Expertise ex stellis
The Polish astrologer Martin Bylica spent 30 years as the chief counselor and aide to the Hungarian king Matthias Corvinus. Bylica placed his astrological expertise in the service of the king, an expertise grounded in his ability to offer expert interpretations of the natural world.
L’horoscope de fondation de l’université de Pozsony
In the 1460s Europe’s most eminent astrologers—Johannes Regiomontanus and Martin Bylica—moved to Hungary teach at the fledging University of Pozsony. Full of optimism, they cast a horoscope for the founding of the institution. Despite their confidence, the university closed just a few years later.
Astrology and Politics in 15th-c. Hungary
Astrology occupied an important place Matthias Corvinus’s political program, from his library and collection of instruments to the horoscopes that decorated his palaces at Buda and Visegrád. One of his chief advisors was the Polish astrologer Martin Bylica, who offered political and military advice throughout the king’s reign.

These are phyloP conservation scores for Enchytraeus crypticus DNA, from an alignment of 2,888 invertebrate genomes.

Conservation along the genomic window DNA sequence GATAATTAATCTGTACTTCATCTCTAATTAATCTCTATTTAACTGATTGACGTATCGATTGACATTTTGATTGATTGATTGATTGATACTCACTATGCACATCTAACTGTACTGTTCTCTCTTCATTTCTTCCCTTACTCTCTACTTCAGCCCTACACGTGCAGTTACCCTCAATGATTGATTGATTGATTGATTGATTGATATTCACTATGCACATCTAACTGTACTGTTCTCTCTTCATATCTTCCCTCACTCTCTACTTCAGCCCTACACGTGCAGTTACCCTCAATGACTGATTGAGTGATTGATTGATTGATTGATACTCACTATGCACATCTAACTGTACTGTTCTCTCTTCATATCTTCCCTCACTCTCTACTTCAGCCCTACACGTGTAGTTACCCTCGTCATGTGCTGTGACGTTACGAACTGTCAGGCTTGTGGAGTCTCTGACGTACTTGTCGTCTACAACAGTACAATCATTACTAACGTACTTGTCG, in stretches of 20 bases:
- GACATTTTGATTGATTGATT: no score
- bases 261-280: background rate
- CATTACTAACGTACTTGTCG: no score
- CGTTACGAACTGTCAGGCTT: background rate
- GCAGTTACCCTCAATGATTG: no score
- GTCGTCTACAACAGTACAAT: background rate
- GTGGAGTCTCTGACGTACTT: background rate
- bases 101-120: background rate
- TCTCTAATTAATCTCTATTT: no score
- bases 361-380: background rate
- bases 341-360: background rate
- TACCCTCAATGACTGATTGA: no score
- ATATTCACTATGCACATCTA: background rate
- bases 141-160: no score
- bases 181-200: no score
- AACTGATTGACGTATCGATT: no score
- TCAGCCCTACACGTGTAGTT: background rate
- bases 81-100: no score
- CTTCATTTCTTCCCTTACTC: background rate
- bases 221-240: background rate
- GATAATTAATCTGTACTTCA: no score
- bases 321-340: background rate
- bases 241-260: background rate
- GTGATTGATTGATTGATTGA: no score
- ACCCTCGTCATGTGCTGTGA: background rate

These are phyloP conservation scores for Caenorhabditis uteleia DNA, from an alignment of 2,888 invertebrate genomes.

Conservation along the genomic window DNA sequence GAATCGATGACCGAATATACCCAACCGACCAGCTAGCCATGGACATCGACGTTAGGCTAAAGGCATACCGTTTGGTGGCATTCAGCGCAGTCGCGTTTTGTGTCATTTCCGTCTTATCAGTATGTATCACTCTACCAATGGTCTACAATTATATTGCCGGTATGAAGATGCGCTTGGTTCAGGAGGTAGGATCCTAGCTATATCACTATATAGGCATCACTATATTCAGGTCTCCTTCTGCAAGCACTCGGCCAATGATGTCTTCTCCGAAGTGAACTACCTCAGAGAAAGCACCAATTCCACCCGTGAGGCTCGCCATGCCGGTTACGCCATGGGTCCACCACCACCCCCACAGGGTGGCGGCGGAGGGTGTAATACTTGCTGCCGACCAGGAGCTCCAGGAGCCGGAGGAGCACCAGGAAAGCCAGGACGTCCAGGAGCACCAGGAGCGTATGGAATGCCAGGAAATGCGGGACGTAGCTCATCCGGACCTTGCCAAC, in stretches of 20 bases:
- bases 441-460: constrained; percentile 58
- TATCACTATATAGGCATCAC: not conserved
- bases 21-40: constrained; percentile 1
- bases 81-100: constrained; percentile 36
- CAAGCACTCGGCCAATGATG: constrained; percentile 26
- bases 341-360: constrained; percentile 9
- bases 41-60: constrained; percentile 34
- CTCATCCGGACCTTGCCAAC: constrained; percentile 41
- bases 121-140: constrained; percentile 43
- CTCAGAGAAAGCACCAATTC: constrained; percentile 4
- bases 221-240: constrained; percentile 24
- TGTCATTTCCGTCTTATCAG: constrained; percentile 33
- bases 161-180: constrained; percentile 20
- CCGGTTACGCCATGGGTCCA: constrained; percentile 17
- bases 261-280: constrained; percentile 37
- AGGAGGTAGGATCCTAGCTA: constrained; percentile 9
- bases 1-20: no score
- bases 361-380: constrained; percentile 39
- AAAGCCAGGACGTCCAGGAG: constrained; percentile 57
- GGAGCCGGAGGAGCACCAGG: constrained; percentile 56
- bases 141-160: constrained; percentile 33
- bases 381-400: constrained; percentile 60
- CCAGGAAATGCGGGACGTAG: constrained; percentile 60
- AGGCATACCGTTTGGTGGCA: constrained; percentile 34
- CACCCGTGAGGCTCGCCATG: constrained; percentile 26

Astrology in the University Curriculum
Astrology was a core subject in the medieval university. Examining published and unpublished lecture notes, we glimpse university masters teaching undergraduate courses and advanced study in astrology and medicine.
Astrology as Political Propaganda
In the early 16th century Turkish armies seemed poised to conquer Europe. Imperial counselors used the science of astrology and cheap print to shape public opinion about the looming Ottoman armies.
Astrology, Politics, and the French Disease
In 1496 the German scholar Joseph Grünpeck drew on astrology to explain the causes, spread, and symptoms of the French Disease and used his expertise to gain a position at the imperial court.